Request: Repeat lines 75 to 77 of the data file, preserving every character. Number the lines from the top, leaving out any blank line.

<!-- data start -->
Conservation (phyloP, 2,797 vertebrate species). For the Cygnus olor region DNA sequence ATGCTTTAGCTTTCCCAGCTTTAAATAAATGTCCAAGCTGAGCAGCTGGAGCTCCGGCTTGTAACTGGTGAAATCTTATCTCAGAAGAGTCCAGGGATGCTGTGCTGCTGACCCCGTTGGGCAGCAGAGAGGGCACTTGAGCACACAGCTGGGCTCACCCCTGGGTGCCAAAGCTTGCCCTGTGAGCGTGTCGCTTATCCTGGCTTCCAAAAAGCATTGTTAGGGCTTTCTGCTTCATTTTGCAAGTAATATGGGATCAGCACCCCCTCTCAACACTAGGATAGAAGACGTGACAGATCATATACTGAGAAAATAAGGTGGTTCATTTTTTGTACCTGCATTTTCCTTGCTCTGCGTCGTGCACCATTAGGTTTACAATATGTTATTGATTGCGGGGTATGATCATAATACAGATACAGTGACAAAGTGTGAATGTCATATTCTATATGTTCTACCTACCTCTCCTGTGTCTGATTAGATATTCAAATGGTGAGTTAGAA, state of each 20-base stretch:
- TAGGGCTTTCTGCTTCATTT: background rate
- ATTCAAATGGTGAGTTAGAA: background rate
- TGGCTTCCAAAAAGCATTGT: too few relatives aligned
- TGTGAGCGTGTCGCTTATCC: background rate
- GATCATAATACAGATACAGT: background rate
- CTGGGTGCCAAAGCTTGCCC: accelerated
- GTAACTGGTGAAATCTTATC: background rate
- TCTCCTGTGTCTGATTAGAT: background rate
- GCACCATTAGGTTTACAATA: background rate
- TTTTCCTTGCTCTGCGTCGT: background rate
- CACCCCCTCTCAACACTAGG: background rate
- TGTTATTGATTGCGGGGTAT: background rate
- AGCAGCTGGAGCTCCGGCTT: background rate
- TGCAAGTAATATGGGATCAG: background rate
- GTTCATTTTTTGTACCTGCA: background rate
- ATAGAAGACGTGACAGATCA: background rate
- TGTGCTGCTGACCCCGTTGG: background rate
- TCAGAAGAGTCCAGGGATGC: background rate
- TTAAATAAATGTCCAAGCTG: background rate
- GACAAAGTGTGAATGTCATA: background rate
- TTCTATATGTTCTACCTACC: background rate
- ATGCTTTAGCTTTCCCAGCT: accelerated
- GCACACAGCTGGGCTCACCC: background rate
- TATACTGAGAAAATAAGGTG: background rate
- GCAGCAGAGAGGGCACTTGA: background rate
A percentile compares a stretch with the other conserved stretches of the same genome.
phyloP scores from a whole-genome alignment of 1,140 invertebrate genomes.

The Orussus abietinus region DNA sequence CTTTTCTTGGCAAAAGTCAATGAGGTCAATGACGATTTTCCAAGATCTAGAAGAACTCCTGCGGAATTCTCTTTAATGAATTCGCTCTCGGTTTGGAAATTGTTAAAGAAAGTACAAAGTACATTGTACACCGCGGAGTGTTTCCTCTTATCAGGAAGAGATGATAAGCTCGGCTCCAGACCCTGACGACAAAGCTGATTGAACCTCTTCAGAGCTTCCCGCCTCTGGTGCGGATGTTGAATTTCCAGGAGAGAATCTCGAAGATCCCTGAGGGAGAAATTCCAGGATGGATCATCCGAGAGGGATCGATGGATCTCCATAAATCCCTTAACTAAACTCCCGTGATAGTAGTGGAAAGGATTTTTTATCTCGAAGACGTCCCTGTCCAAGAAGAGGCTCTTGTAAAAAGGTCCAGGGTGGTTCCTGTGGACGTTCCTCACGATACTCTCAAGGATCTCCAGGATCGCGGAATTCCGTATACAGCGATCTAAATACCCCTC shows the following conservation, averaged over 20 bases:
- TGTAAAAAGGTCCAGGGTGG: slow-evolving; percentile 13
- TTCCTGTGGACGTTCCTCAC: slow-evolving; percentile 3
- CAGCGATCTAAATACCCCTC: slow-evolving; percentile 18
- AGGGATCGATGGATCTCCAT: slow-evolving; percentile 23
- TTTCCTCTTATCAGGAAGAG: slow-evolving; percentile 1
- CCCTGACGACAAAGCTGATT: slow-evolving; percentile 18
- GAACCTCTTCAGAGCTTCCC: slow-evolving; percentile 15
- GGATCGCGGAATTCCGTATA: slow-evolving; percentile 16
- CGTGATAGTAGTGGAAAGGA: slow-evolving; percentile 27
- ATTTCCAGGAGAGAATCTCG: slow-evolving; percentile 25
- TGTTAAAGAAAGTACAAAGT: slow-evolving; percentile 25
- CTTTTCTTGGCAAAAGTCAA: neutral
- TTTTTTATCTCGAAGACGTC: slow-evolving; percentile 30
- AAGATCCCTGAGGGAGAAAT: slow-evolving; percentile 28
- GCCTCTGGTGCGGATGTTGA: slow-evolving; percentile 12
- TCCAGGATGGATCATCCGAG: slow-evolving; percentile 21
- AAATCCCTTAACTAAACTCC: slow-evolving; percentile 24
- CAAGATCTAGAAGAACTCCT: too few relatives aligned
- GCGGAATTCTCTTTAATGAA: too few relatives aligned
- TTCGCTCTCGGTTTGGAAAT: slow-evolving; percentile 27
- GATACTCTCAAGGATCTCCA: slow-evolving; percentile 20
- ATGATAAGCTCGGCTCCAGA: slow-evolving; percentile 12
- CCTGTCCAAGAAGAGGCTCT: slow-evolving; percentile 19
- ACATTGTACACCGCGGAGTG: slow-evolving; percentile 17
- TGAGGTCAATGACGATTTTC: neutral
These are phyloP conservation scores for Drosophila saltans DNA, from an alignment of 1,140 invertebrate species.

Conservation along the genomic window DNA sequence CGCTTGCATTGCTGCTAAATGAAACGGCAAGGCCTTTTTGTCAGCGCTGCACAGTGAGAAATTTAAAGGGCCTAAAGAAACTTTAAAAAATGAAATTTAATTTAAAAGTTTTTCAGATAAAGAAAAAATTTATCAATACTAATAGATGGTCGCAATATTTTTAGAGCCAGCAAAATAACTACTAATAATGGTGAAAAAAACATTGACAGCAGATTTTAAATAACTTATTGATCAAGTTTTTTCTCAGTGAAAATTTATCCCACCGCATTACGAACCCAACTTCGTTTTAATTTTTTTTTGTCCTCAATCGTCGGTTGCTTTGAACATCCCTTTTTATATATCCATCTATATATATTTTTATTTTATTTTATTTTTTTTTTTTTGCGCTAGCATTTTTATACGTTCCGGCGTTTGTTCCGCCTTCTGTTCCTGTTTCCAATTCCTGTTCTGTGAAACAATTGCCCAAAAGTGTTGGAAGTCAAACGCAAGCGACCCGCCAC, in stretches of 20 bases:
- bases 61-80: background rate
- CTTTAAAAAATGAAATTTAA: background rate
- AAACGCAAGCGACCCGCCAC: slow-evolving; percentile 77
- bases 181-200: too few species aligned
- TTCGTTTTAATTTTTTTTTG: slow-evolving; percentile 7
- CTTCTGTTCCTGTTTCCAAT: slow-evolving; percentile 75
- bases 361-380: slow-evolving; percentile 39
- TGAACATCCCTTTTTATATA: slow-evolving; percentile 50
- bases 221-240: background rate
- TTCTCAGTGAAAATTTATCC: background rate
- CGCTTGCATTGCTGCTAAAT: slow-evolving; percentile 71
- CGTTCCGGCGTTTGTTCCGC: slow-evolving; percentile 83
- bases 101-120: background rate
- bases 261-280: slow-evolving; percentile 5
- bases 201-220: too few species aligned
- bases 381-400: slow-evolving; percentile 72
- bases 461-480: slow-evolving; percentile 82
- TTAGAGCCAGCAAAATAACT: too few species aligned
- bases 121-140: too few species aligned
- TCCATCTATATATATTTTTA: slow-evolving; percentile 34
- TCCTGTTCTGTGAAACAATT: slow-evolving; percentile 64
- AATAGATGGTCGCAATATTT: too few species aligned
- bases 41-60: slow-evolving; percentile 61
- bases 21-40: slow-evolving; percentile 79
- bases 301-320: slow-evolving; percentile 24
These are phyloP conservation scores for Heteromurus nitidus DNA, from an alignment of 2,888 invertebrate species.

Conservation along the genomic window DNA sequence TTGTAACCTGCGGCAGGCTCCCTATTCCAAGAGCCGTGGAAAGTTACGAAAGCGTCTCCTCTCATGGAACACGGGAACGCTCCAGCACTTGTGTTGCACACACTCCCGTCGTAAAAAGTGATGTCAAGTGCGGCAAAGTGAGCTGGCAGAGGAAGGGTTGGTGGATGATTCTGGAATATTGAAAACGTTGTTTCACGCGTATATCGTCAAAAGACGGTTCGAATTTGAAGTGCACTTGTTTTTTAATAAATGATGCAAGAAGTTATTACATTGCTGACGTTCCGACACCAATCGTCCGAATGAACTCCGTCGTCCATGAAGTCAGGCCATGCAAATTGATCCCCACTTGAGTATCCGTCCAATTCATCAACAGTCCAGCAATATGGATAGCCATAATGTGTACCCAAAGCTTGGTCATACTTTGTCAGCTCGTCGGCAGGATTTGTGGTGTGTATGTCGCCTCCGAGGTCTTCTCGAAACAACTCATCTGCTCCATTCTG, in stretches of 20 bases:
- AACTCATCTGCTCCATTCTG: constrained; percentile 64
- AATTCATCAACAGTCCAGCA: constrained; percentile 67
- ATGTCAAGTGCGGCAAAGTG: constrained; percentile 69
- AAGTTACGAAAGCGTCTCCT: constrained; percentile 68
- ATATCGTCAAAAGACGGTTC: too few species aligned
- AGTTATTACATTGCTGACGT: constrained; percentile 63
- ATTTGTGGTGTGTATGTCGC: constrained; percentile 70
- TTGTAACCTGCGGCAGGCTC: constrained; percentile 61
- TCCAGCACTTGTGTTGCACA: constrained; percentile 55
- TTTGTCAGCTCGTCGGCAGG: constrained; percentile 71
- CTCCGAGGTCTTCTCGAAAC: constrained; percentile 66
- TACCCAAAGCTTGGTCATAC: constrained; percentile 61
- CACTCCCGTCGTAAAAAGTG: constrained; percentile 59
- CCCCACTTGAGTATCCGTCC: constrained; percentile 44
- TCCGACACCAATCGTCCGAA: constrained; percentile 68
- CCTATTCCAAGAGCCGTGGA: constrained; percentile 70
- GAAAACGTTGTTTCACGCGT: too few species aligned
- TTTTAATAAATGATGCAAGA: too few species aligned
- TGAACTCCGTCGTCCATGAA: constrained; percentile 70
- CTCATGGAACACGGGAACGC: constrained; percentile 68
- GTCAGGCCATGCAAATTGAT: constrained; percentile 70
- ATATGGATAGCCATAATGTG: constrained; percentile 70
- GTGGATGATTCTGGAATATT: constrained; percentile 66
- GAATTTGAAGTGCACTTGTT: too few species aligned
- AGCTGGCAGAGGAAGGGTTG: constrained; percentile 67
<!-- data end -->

- bases 121-140: too few species aligned
- TCCATCTATATATATTTTTA: slow-evolving; percentile 34
- TCCTGTTCTGTGAAACAATT: slow-evolving; percentile 64